alexa Studies of malformation syndromes of man XXXXI B: nosologic studies in the Hanhart and the Möbius syndrome.


Journal of Communication Disorders, Deaf Studies & Hearing Aids

Author(s): Herrmann J, Pallister PD, Gilbert EF, Vieseskul C, Bersu E,

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Abstract We reviewed etiologic and phenotypic aspects of those orofacial and limb anomalies usually diagnosed as Hanhart syndrome and Mobius syndrome but also those described, among others, under names such as aglossia-adactylia syndrome, gloss-palatine ankylosis, ankyloglossia superior, peromelia and micrognathia, cleft palate/lateral synechiae syndrome, and the Charlie M. syndrome. By coding the degree of severity of the limb defects it was possible to compare these cases quantitatively and to determine the nosologic significance of associated cranial nerve palsies and chest abnormalities. We analyzed 7 personal and 62 previously reported cases and found: 1. that the severity in the upper limbs and, particularly, malformations of the feet, but not the presence or absence of cranial nerve palsies, is a significant feature in the differentiation of cases, and 2. that the group of patients with cranial nerve palsies includes some with limb defects similar to those in the Hanhart syndrome and others with features which overlap the manifestations of the Poland syndrome. Still other cases had cranial nerve palsy as an isolated trait or as a component manifestation of several different syndromes. These findings permit re-definition and nosologic delimitation of the various syndromes as follows: 1. The Hanhart-syndrome: usually severe limb defect of at least one hand or foot, frequently associated with severe oral abnormalities and sometimes also with cranial nerve palsy. Most cases reported as aglossia-adactylia syndrome, aglossia-hypomelia syndrome, and some cases reported as glossopalatine ankylosis, ankyloglossia superior and Mobius syndrome describe instances of the Hanhart syndrome. 2. The Poland-Mobius syndrome: we suggest this term to refer to those cases of "Mobius syndrome" which have a chest defect and/or symbrachydactyly of the type seen in the Poland syndrome. We suspect that these cases of the "Mobius syndrome," and most of the cases which are usually diagnosed as Poland syndrome represent a different spectrum of the same condition, hence the term Poland-Mobius syndrome. 3. The autosomal dominant cleft palate/lateral synechiae syndrome delineated by Fuhrmann et al. and other apparently less frequent conditions are mentioned in the discussion. Cranial nerve palsy obviously occurs in several etiologically distinct conditions. An analogous situation is present, although less obvious, in the Hanhart and the Poland-Mobius syndrome. Both of these conditions are formal genesis malformation syndromes which implies that they are etiologically non-specific developmental field complexes. In the Hanhart syndrome Bersu et al. postulate a common pathogenetic disturbance for oral and limb defects, thus suggesting that the manifestations represent a single anomaly rather than a "syndrome." This anomaly, for which we suggest the term Kettner anomaly, may occur not only in the Hanhart syndrome but also in other conditions. Similarly, the Poland anomaly, i.e...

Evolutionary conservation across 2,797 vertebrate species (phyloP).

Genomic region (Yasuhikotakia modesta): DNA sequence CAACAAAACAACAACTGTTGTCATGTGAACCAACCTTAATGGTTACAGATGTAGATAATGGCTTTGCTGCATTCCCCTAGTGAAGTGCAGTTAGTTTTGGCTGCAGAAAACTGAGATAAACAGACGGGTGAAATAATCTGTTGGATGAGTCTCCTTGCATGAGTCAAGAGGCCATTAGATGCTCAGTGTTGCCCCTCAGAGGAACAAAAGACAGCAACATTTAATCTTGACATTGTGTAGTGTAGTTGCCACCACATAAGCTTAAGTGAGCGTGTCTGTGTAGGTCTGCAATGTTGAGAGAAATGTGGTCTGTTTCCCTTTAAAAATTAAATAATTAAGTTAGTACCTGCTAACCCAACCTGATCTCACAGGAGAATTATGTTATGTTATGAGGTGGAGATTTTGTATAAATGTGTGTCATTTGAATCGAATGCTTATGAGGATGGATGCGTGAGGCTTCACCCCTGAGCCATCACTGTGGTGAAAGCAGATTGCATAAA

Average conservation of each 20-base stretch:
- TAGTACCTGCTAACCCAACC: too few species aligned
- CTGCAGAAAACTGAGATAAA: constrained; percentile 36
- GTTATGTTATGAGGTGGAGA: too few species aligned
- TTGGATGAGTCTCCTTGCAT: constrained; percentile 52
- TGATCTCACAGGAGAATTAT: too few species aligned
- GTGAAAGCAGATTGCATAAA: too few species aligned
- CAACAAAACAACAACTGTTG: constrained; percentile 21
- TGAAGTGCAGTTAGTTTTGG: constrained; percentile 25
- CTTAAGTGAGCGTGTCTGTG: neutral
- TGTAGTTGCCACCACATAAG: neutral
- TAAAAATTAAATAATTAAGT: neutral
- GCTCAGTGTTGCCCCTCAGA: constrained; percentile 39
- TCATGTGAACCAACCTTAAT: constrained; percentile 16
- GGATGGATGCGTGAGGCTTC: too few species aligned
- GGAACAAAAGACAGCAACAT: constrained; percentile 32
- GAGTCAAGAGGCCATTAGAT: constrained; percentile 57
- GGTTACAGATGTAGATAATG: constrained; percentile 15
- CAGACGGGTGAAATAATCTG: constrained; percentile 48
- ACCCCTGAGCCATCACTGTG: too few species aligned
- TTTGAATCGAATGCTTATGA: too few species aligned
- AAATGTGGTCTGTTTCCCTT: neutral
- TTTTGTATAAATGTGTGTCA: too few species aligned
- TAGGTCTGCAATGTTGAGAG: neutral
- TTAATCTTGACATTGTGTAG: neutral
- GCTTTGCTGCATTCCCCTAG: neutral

This article was published in Eur J Pediatr and referenced in Journal of Communication Disorders, Deaf Studies & Hearing Aids

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